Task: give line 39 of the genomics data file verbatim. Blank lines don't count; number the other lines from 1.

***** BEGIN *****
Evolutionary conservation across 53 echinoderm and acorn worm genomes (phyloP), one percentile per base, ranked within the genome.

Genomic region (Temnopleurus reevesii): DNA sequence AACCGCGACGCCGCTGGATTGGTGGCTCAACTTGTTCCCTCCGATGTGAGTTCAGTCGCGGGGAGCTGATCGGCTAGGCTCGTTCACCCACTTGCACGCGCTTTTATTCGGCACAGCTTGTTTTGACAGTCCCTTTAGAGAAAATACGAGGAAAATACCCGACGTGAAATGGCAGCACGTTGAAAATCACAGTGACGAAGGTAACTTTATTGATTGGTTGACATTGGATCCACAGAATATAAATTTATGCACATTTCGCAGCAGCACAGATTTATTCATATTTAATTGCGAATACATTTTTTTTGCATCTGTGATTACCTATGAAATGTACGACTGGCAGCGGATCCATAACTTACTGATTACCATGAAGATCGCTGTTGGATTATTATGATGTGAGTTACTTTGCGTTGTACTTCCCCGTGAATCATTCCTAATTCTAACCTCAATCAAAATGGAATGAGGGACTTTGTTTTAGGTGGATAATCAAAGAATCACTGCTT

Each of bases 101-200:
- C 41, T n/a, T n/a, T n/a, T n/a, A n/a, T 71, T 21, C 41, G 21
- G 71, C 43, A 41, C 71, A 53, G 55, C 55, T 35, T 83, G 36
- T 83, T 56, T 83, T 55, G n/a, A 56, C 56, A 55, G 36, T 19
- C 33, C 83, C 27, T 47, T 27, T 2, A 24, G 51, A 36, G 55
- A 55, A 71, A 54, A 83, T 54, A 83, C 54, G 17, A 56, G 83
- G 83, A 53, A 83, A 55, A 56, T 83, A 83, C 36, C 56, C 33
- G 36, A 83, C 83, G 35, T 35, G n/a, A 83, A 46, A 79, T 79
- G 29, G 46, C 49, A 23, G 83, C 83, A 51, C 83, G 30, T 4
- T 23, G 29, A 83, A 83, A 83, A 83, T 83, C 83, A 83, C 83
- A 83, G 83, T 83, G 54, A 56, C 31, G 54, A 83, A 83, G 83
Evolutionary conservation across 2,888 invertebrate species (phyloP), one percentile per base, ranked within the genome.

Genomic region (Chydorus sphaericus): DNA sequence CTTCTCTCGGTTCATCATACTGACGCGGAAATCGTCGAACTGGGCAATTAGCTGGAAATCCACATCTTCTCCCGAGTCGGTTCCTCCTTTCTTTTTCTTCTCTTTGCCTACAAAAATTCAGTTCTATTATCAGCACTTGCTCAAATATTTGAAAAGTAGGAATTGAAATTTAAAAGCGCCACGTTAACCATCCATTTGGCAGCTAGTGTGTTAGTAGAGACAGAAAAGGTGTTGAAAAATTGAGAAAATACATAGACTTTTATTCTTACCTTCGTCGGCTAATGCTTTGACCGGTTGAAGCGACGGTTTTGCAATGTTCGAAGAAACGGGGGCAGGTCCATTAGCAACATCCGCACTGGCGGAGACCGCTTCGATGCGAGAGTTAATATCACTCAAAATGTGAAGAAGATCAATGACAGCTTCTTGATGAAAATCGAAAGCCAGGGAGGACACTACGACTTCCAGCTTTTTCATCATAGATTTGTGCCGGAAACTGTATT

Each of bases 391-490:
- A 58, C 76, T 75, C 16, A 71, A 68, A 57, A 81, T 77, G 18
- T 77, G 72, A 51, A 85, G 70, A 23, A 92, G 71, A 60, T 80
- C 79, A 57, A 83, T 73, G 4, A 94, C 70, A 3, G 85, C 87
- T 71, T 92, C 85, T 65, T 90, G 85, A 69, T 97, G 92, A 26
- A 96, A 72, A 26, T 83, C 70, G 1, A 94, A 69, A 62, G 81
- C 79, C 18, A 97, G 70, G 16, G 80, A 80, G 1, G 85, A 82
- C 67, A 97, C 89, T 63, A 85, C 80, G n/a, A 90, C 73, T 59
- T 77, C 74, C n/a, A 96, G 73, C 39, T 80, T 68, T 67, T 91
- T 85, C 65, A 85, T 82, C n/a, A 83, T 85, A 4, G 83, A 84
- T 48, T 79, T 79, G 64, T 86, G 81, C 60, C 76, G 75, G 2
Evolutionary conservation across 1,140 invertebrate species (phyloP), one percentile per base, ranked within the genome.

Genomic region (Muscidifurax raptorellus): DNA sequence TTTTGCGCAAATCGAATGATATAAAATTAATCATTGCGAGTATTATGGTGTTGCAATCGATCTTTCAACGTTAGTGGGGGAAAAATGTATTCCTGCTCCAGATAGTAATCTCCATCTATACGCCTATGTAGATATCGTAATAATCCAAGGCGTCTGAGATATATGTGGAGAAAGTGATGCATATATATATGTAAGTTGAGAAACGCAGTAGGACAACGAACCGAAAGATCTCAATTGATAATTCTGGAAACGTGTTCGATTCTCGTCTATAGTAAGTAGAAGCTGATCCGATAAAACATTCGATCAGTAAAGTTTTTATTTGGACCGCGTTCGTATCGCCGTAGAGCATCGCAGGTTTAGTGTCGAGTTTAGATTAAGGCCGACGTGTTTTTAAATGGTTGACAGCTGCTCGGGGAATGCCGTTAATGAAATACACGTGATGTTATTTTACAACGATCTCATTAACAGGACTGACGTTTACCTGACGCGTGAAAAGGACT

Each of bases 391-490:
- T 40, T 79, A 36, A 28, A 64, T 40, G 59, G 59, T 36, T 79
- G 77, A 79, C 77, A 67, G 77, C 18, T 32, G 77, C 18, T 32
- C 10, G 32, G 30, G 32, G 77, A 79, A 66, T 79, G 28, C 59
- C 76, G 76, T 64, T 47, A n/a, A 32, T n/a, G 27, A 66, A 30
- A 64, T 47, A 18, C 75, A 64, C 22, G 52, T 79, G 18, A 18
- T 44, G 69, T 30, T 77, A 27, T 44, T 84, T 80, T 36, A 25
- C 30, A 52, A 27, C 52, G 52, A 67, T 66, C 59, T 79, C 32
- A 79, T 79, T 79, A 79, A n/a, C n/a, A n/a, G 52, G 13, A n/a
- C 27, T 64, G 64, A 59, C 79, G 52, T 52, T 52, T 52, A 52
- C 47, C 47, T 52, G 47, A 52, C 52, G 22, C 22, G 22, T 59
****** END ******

- C 47, C 47, T 52, G 47, A 52, C 52, G 22, C 22, G 22, T 59